blue-crab

User login

Powered by Drupal, an open source content management system
Follow Me on Pinterest

Care to comment? See our FaceBook page

Mike Valentine - Underwater Cinematographer

You wonder, sometimes, how things link up. For example, how is a scuba diving suit connected to the likes of household names such as Dr Who, Casino Royale, Trainspotting, Star Wars Episode I: The Phantom Menace, Basic Instinct II, Atonement and the latest Ridley Scott/Russell Crowe epic, Robin Hood?
Mike Valentine - Underwater Cinematographer
Published in X-Ray Issue: 36 - May 2010
Authored by: Rosemary 'Roz' Lunn | Photography: Provided images | Translation:
Download pdf ► Mike Valentine
Whilst on paper there’s not an obvious association, I know I’ll find the answer waiting for me in a small Chelsea café. A large gregarious Welshman, fizzing with energy, is talking in an animated fashion on a mobile. He is the renowned and much respected underwater cinematographer, Mike Valentine.
share

It’s been more than 20 years since film director, Nicolas Roeg, gave Mike Valentine his first break filming Oliver Reed and Amanda Donohoe in Castaway. “I was in the Seychelles for almost two months, shooting and directing all the underwater sequences from a script that contained only two lines of description. The result was more than six minutes of screen time, something I still feel lucky to have achieved at that time” Valentine grinned. This achievement was remarkable because Valentine had just given up his “safe” day job as a senior sound technician with the BBC to work as a freelance underwater cameraman.

“I found it ironic that my first professional job was in the Seychelles, because this was where I first experienced scuba. In 1977, during a holiday there, I noticed a sign saying ‘Visit the Underwater World for US$20’. It was the best 20 bucks I have ever spent. I was instantly hooked. So, as soon as I got back to the UK, I joined the United London Hospital Diving Group—a local BSAC (British Sub Aqua Club)—and learnt to dive. The thing with diving is that it can really bite you, and I soon discovered I wanted to share this new world with as many people as possible. The obvious answer for me was to start making underwater films, so I stole a friend’s camera for a couple of weeks, one which had been used by Cousteau on some of his underwater documentaries, and off I went.”

Eventually, armed with Silent World, Valentine knocked on the door of BBC Acquisitions and showed them his 6.5 minute Red Sea mini epic. After shooting another ten films, he was given an offer he couldn’t refuse, to take his underwater expertise to the Seychelles to work on Castaway.

“Diving is an incredible sport, and something that I dearly love. When it comes to work, the diving I do is completely different. I’ve often noticed that recreational divers think that they can get into the film or television industry because they dive. It’s not quite that simple.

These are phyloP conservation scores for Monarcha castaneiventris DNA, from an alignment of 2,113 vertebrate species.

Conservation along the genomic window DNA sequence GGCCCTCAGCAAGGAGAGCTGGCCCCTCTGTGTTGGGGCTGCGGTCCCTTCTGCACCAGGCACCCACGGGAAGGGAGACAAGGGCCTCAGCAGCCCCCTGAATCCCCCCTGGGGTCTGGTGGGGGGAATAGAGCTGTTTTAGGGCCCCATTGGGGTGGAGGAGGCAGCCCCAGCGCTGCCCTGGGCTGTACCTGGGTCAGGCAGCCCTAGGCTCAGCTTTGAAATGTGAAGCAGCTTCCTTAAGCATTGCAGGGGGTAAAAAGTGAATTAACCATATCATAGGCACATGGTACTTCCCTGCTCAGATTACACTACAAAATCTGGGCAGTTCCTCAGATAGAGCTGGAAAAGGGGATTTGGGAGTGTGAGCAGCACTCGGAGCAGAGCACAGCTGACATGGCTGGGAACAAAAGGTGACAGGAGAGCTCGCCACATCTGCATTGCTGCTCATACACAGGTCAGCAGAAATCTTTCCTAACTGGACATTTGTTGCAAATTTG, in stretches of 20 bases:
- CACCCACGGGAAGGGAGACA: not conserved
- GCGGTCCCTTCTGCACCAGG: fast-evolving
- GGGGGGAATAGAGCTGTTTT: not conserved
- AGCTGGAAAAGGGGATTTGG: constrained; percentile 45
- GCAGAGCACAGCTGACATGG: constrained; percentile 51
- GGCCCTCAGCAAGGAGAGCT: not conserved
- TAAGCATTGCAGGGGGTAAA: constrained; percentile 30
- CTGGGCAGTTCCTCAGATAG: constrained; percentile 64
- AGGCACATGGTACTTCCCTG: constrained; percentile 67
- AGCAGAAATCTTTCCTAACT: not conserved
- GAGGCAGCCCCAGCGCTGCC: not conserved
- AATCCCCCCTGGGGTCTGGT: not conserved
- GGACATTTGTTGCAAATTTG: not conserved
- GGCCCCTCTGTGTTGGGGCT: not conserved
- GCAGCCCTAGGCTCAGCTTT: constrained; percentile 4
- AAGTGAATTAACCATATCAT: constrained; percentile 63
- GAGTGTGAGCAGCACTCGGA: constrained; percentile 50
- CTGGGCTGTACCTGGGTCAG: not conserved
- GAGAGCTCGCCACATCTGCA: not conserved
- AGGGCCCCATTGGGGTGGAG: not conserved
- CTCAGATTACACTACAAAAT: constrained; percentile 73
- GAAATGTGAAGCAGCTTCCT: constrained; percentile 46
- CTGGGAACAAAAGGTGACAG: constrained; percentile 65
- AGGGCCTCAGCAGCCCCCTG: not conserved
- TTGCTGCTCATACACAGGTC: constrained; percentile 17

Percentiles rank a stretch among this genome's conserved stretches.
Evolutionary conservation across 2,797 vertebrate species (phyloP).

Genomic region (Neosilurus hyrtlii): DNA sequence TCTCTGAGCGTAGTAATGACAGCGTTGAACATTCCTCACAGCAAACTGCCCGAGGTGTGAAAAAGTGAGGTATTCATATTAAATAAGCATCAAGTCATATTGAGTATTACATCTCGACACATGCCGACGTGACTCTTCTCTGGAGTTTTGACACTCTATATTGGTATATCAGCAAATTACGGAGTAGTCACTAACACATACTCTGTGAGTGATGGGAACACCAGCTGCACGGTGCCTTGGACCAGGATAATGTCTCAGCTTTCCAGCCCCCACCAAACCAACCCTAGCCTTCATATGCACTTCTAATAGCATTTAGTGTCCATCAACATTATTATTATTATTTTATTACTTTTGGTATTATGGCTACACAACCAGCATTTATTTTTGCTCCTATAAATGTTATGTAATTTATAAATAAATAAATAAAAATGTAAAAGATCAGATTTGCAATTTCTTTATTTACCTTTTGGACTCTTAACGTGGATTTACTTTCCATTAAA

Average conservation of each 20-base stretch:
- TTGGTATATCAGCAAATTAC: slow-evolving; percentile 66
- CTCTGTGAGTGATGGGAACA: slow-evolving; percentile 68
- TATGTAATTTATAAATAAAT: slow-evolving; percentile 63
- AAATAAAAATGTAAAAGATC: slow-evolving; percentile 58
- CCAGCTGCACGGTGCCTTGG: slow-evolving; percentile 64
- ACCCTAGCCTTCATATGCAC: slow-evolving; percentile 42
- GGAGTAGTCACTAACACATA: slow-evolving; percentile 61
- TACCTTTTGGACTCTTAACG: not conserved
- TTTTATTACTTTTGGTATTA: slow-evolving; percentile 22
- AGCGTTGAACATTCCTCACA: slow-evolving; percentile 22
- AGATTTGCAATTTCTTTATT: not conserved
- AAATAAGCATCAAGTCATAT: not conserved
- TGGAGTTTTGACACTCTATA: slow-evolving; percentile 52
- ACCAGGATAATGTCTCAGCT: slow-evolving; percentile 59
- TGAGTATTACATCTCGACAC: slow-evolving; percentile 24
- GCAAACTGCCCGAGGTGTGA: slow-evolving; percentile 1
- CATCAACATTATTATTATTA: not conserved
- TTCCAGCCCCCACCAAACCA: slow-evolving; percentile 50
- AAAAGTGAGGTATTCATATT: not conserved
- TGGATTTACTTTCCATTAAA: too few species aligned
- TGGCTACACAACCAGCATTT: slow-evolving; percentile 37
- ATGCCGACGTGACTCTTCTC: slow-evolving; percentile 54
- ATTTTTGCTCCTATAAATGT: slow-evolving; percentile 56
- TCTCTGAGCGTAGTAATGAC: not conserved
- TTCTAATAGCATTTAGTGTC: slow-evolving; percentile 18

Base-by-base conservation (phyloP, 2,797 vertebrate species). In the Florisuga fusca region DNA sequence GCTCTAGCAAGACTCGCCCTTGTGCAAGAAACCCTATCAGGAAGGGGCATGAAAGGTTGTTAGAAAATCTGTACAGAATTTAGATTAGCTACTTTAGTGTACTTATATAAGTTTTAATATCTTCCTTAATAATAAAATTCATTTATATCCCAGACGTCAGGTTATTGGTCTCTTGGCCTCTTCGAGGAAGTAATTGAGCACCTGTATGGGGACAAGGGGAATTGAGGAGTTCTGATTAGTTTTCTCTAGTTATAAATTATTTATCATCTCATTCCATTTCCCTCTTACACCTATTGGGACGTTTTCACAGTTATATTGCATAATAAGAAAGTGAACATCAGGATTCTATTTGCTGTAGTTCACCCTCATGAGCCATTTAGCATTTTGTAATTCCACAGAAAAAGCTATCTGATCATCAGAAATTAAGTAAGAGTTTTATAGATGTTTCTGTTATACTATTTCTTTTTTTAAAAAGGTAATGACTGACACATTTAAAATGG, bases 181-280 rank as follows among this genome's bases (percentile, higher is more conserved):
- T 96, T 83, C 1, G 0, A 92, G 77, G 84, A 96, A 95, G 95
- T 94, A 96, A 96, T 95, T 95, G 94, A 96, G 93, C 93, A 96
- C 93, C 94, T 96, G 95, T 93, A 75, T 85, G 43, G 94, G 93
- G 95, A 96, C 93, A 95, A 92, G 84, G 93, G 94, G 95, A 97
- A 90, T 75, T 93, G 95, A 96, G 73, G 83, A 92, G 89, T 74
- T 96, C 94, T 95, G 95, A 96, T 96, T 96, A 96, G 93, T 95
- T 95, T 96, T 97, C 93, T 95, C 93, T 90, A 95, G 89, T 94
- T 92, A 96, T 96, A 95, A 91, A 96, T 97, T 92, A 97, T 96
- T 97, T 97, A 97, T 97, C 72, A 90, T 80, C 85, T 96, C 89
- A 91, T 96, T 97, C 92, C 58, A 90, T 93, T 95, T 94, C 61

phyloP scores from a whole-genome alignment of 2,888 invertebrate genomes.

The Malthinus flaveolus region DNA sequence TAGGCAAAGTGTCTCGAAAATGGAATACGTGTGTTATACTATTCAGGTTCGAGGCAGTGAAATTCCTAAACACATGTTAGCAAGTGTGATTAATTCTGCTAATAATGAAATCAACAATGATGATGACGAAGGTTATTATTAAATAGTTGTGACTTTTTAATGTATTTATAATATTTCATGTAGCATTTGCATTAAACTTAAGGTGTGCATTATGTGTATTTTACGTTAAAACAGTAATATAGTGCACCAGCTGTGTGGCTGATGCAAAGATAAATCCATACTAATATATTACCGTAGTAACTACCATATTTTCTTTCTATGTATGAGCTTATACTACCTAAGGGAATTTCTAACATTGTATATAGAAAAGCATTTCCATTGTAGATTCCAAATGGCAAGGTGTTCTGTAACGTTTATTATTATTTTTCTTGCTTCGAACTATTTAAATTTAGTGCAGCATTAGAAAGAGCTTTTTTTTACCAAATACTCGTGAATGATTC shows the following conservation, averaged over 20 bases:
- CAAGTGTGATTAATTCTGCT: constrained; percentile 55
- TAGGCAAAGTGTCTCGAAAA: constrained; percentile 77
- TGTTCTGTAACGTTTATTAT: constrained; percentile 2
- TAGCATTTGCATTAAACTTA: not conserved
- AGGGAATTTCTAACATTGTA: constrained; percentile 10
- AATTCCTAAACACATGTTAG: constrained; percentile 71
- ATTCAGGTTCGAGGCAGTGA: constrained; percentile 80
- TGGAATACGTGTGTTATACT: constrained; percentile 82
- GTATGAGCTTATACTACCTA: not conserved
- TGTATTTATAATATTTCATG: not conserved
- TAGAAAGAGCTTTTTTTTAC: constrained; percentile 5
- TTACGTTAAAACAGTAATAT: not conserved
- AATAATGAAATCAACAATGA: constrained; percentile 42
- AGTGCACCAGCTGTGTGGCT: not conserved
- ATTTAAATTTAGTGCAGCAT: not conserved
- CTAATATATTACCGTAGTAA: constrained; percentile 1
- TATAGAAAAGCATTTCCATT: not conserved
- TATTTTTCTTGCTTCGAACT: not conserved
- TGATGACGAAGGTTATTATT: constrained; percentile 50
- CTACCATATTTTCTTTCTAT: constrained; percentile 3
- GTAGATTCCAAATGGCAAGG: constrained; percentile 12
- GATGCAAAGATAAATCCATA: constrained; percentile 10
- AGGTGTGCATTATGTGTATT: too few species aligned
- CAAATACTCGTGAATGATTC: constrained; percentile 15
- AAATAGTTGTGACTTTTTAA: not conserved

“Diving is just the means of getting to work. I dive whilst other people catch a train. It’s what you do when you get to work that counts. In this day and age, it’s never been easier for someone to pick up a video camera and shoot underwater and call themselves a director of photography or a camera operator.” said Valentine. (A director of photography, or cinematographer, is the chief of the camera and lighting crews on a film, and therefore responsible for achieving the artistic and technical decisions related to the image).

What matters
“At the end of the day, whilst you can use technology to help achieve an improbable shot, the one thing you can’t buy, skip or fast forward, is experience. This is such an important thing, and good production teams know and appreciate that in the long run—having experienced personnel will save them money. It’s not uncommon for me to have a meeting with the producer during pre-production and for them to remark that, “We’ve storyboarded the sequence, but we don’t know how to shoot it, and we don’t think it will work.

“Therefore, experience is an invaluable tool in my job. I not only have to work out how we will physically achieve the image desired, I have other major considerations, too, such as ensuring we stay within budget and timescales, logistics, and most importantly, actor and crew safety. After working on over 80 features, I can still say that every day we go to work is still fun, because I feel that we are still unlocking the door of the underwater world and sharing its beauty with as many people as possible,” said Valentine.

“We”
“I say ‘we’ and I do mean, We. I could not achieve what I do on my own. I am part of a very strong team, and it’s the only way we could do what we do successfully. You’ve watched us work, Roz, and observed that not all of our team scuba dives. Instead ...

Download the article to read the full story Mike Valentine
Mike Valentine - Underwater Cinematographer
Advertisements